Sunday, February 8, 2009

The Salt Peddler and the White Fox

Long, long ago, there was a salt peddler who was very poor. One day, as he had been doing everyday, he left his house early in the morning with a sackful of salt on his back. He travelled from one village to another, peddling salt to the villagers. After his last visit for the day to a remote village, he headed for home. He was virtually dragging his feet due to exhaustion from the day's work. He was still far away from his home when dusk settled in. It became completely dark in the middle of a rugged mountain with the dense growth of brushes and trees. Overwhelmed by fatigue and darkness, he could proceed any longer; so, he looked around to find some shelter for the night.

After a while, a huge rock caught his eye, He managed to reach the rock, whose top could be seen against the night sky. He put down his empty A-frame back carrier. He then noticed a cave-like hollow spot at a corner of the underside of the rock. The cave was large enough for him to crawl into and stretch himself; so, he settled in for the night. His eyelids became heavier and heavier. He was about to fall asleep, when he heard a strange sound. He became wide awake. So frightened was he that his hair stood on end. "What could it be?" With both jaws pressed against each other and holding his breath, he peered into the dark. He could not see anything unusual. He stuck out his head slightly. He could hear the sound more distictly. it was a faint voice of a woman.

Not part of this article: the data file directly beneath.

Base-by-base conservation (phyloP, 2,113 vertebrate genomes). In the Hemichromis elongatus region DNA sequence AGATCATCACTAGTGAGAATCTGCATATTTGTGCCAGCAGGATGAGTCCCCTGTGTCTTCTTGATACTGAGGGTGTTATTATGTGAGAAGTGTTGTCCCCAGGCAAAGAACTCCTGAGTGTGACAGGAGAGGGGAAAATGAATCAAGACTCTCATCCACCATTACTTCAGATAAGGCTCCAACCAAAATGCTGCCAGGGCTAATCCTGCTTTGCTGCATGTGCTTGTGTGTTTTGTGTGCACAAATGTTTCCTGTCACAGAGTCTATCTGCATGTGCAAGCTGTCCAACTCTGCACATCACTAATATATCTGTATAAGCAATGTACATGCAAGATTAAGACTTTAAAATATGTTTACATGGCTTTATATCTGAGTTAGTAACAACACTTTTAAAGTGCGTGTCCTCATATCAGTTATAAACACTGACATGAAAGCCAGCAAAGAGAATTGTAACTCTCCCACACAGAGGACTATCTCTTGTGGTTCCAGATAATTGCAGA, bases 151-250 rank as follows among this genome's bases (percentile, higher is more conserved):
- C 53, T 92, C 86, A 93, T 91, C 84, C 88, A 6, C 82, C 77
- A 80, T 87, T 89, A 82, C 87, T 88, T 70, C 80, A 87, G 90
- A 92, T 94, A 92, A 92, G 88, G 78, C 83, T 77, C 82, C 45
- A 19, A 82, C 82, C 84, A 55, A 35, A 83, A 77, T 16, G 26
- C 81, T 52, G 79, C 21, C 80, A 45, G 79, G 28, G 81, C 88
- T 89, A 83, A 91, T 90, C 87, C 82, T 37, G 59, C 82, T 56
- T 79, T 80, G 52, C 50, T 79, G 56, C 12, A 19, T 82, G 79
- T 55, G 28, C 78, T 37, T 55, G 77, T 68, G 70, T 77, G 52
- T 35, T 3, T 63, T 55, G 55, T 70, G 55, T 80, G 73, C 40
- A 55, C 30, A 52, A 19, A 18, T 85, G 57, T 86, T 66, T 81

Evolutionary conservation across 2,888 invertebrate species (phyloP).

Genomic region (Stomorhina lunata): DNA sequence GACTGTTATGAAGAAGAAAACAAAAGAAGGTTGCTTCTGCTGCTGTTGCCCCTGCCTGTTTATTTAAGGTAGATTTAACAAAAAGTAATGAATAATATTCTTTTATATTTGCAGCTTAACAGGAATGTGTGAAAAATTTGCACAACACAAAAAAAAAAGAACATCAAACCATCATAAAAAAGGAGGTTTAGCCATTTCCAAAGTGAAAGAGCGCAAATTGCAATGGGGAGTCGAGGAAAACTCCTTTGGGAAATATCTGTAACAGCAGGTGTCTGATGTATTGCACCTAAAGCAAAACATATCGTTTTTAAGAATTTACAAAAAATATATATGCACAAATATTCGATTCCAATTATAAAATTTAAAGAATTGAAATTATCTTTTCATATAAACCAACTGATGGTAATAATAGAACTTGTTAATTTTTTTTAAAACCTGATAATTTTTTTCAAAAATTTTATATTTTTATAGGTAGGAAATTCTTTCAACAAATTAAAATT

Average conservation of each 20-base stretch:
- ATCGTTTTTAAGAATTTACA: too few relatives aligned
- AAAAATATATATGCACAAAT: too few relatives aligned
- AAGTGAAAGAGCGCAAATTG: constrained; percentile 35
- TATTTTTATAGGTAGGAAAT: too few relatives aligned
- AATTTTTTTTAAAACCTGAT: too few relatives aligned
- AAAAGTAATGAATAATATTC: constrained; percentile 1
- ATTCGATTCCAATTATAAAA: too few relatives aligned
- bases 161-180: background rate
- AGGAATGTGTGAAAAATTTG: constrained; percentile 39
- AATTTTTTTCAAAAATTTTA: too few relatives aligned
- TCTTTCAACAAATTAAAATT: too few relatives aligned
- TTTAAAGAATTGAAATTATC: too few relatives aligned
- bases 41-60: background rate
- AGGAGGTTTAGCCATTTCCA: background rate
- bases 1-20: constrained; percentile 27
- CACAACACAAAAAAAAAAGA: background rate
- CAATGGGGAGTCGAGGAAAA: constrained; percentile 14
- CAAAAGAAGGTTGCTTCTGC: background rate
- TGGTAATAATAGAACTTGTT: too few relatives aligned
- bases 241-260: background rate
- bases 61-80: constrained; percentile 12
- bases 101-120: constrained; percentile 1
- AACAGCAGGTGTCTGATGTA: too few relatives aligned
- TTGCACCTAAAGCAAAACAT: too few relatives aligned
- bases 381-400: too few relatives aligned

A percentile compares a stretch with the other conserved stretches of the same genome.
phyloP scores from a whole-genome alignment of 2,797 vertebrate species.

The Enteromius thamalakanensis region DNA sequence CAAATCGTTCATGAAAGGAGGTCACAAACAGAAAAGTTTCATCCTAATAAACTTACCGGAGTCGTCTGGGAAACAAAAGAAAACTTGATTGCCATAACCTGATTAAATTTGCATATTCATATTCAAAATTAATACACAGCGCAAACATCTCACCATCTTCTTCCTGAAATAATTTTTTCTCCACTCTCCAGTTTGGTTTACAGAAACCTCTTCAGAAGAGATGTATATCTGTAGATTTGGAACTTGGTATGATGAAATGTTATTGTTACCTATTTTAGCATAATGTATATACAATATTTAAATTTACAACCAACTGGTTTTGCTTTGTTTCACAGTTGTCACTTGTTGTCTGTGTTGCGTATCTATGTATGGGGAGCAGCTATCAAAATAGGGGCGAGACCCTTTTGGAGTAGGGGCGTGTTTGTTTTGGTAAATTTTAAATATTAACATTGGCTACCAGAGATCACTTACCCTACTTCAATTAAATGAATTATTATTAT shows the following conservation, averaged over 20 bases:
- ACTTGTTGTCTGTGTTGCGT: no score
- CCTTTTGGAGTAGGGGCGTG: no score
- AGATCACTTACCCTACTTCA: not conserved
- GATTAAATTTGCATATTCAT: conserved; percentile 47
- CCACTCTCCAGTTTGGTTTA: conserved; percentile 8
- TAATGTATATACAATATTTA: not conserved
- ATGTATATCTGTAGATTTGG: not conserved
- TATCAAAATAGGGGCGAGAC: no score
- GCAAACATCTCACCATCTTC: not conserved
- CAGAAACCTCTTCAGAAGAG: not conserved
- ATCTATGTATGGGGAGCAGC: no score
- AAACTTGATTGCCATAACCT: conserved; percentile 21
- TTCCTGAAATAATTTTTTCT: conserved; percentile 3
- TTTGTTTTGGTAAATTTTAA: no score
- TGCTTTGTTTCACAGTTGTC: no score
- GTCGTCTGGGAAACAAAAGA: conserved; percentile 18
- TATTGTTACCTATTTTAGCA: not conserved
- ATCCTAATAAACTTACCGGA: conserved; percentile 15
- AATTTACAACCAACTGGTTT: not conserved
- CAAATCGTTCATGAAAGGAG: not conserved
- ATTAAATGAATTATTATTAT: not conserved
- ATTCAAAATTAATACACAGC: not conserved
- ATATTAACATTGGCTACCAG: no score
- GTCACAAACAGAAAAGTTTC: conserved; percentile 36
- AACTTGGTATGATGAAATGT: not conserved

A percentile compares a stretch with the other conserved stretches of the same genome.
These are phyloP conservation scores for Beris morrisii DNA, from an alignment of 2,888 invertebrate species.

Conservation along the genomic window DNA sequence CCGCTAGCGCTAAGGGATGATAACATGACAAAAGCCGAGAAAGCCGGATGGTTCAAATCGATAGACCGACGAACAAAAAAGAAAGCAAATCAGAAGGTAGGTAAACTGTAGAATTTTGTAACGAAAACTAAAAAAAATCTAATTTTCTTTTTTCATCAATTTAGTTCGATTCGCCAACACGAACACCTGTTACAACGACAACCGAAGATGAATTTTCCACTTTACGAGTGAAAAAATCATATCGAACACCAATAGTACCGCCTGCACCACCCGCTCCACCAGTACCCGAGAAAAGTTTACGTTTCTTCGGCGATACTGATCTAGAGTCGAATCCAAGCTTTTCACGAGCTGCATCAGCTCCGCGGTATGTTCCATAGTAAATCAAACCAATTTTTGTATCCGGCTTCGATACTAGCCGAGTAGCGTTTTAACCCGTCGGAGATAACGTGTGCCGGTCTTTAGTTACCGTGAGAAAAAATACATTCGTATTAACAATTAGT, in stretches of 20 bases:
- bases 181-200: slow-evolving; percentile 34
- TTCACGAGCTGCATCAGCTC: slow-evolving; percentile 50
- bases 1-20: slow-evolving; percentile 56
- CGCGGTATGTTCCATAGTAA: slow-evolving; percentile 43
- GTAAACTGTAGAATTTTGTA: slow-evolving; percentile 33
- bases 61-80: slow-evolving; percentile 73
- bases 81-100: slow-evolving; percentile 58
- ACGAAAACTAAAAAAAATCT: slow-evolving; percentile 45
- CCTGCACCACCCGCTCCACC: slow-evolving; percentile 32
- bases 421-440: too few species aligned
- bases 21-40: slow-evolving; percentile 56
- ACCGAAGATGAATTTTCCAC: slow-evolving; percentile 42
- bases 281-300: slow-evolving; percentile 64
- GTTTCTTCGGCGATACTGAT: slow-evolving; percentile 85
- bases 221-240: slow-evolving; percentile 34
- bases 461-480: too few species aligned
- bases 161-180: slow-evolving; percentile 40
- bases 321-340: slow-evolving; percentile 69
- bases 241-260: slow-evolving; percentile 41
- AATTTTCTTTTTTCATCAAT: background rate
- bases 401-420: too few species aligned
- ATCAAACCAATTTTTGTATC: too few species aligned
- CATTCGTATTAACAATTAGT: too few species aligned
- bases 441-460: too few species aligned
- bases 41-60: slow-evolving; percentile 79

Since it was unmistakably a human voice, he felt a little relieved. "But, what is she doing at this time of the night and in this rugged mounatin?" Curious, he crawled out of the cave to look around. However, he could not see a woman or anything else unusual. So, he came back to his shelter and lay down, hoping to sleep.

The salt peddler tried to forget everything and was ready to sleep, when he heard something, again. It sounded even more strange coming from somewhere above. He crawled quietly out of the cave, again, and looked up at the top of the rock. And he almost screamed! He saw a white fox, with her long tail drooping, sitting on top of the rock and grinding a human skull against the surface of the rock. The peddler was all but petrified at the frightful sight. But with all the courage he could muster, he crawled ever quietly toward a big tree nearby and watched every move of the fox behind it. The fox apparently did not notice him. She kept grinding the skull, occasionally turning it and apparently making it into some kind of container. After a while, the